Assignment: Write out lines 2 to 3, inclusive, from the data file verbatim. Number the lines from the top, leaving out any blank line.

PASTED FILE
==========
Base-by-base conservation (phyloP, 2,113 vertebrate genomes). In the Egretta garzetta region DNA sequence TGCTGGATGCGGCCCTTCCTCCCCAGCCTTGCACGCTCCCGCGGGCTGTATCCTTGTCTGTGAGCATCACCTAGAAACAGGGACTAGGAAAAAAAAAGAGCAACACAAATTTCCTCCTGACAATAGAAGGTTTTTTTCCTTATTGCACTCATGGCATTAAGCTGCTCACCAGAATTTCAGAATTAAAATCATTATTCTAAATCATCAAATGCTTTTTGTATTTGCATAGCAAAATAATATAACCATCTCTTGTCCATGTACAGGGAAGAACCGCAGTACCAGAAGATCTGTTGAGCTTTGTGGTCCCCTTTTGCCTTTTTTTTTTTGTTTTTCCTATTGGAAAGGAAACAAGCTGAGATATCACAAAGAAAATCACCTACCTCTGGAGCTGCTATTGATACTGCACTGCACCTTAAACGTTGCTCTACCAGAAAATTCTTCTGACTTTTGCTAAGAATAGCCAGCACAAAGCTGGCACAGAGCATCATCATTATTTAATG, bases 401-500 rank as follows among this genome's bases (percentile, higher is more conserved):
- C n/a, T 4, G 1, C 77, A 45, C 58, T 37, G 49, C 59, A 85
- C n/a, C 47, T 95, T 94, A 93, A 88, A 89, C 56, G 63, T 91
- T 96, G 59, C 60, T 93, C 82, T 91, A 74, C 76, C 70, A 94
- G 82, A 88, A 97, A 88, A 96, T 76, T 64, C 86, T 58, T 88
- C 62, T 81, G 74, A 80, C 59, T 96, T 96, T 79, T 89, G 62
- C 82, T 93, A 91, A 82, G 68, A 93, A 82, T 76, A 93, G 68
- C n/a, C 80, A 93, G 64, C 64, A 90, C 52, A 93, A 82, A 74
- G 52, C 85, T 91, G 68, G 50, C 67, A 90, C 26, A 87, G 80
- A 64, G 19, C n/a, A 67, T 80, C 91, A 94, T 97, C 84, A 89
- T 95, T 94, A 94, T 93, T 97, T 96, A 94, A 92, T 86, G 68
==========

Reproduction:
- C n/a, T 4, G 1, C 77, A 45, C 58, T 37, G 49, C 59, A 85
- C n/a, C 47, T 95, T 94, A 93, A 88, A 89, C 56, G 63, T 91